Course: Section

Get Started with Modern React: Learn by Doing

Episode: Title

S03・V08: Click Events

Date Created: July 17th, 2019
Last Updated: 27 days ago

Objectives
  1. We will show you how to make a DOM button, with an “onClick” event.
  2. We will also show you a React button, and how it differs from a DOM button.
  3. We will make the Squares on our tic-tac-toe Board into clickable buttons.
Watch Video
Duration: 5m 29s

DOM Buttons

DOM buttons are designed to respond to users clicking on them.

We can show a DOM button in action by adding it to the index.html page in the public/ folder. Let’s put it under the root div element, which is where our React app is rendered to.

<button onclick="alert('DOM button was clicked');">
  Click me
</button>

Note that the onClick attribute is written all in lower-case, as one word. Also note that the attribute’s value is a string. Clicking on this button will show an alert in the browser.

DOM Events

A mouse click is a type of “event”. User interactions like moving the cursor, clicking and dragging, touching the screen, and adding input to a text field, are all DOM events. We will now remove the button and return to our React code.

Handling Events in React

Handling events with React elements is very similar to handling events on DOM elements.

We will now show the React equivalent of the DOM button. Within the Game component, under the Board tag, we will add a React button.

const Game = () => {
  return (
    <div className="game">
      Game
      <Board />
      <button onClick={() => alert('React button was clicked')}>        Click me      </button>    </div>
  );
};

Note that React events are named using camel-case, rather than lower-case. Also note that you pass a function, rather than a string, to the onClick event in React. The function passed in to the onClick event is often referred to as the “event handler”. As before, clicking on this button will show an alert in the browser.

It is important to note that we are passing a function to the event handler, not just the alert. If we passed just the alert, React would call the alert as soon as the page was rendered. Passing the event handler as a function means that React will call the function only when the button is clicked.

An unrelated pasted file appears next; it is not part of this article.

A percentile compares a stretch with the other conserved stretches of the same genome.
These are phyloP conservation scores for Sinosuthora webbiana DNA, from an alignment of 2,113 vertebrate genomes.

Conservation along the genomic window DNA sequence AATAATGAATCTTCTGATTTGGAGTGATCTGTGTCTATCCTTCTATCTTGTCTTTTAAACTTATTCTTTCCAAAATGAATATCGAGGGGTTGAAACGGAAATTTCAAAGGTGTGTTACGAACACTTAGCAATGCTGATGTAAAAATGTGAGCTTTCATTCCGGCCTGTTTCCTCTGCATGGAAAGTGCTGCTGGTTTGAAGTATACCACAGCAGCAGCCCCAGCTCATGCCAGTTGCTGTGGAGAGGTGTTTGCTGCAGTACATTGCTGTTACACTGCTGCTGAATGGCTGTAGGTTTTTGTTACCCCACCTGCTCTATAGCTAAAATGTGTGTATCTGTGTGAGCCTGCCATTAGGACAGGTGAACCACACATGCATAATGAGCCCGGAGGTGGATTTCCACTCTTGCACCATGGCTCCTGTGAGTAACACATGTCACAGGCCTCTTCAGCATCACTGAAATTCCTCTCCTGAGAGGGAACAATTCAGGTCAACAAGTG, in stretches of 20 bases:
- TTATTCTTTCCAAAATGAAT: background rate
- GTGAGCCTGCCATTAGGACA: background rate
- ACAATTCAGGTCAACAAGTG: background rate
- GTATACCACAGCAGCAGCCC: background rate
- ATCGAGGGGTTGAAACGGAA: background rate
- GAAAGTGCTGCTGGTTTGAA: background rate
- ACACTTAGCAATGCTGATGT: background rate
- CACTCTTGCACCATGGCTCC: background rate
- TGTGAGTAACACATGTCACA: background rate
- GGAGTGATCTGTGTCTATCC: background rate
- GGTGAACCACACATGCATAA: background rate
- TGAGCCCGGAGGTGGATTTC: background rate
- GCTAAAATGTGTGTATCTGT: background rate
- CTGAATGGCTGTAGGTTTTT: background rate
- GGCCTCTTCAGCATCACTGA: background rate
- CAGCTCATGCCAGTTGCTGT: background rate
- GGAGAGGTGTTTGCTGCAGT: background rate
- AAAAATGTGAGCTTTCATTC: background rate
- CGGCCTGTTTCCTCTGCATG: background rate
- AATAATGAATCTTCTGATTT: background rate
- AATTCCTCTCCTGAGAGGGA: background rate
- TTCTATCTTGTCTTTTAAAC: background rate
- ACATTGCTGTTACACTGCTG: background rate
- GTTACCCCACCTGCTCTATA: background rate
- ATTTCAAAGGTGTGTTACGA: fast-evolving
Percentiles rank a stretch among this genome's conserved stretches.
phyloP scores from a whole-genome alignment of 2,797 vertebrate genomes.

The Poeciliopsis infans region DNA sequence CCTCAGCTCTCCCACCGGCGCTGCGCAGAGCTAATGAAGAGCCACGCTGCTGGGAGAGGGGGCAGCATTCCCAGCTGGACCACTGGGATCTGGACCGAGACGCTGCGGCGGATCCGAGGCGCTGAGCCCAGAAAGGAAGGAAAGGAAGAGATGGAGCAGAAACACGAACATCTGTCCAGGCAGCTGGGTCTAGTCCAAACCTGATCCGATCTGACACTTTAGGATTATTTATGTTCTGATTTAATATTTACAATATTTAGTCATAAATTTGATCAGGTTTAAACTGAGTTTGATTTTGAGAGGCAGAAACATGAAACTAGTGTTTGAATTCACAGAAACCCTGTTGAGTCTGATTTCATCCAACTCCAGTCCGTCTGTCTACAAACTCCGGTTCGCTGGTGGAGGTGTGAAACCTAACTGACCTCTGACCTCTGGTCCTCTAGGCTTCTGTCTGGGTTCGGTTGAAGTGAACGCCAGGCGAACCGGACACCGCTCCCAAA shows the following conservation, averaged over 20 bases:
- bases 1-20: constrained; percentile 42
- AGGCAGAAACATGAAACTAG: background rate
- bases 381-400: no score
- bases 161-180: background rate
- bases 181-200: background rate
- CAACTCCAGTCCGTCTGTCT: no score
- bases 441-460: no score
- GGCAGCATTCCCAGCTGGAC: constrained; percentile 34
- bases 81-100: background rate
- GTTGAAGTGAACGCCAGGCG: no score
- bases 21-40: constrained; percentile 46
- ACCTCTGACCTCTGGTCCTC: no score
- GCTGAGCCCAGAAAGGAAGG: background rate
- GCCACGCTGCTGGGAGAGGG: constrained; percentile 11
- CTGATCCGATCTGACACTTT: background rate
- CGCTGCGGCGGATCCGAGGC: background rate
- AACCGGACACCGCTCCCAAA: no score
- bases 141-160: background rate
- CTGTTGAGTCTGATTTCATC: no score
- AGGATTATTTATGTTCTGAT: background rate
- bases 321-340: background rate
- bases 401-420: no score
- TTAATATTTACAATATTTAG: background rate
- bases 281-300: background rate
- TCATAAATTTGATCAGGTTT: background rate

Squares as Clickable Buttons

Now that we have illustrated the use of buttons in React, we can make our rendered Squares into clickable buttons. First remove the button from the Game component. We will now convert our Square’s div into a button. We can break the button into separate lines for readability and add an onClick prop, passing it a function to show an alert when clicked.

src/index.js
import React from 'react';
import ReactDOM from 'react-dom';

import './index.css';

const Square = props => {
  return (
    <button      className="square"      onClick={() => alert('click')}    >      {props.value}    </button>  );
};

const Board = () => {
  const renderSquare = i => {
    return (
      <Square value={i} />
    );
  };

  return (
    <div style={{
      backgroundColor: 'skyblue',
      margin: 40,
      padding: 20,
    }}>
      Board
      <div className="board-row">
        {renderSquare(0)}
        {renderSquare(1)}
        {renderSquare(2)}
      </div>
      <div className="board-row">
        {renderSquare(3)}
        {renderSquare(4)}
        {renderSquare(5)}
      </div>
      <div className="board-row">
        {renderSquare(6)}
        {renderSquare(7)}
        {renderSquare(8)}
      </div>
    </div>
  );
};

const Game = () => {
  return (
    <div className="game">
      Game
      <Board />
    </div>
  );
};

ReactDOM.render(
  <Game />,
  document.getElementById('root')
);

We can now click on any square, and see the alert. Test this by clicking on the square with index 6, for example. By default, a button gets a blue outline when focused. Let’s style the button to look better when clicked.

Add Button Styles

Go to index.css. We will change the styling when the square is focused. Set the outline to none. And set a darker background-color.

src/index.css
body {
  background-color: #444;
  color: white;
  margin: 20px;
  font: 32px "Century Gothic", Futura, sans-serif;
}

.game {
  display: flex;
  flex-direction: column;
  align-items: center;
}

.board-row {
  display: flex;
  flex-flow: row nowrap;
}

.square {
  background-color: #444;
  color: white;
  border: 1px solid #999;
  padding: 0;
  font-size: 84px;
  text-align: center;
  width: 100px;
  height: 100px;
}

.square:focus {  outline: none;  background-color: #222;}

Try clicking on the Square with index 6 again to see the effect in the browser. The blue outline is now gone, and the background of the clicked square is darker.

Summary

We showed you how to create a DOM button. We showed you how to create a React button, highlighting the differences between them. In addition, we made our tic-tac-toe squares into clickable buttons.

Next Up…

In the next video, we will look at how a component remembers and updates data.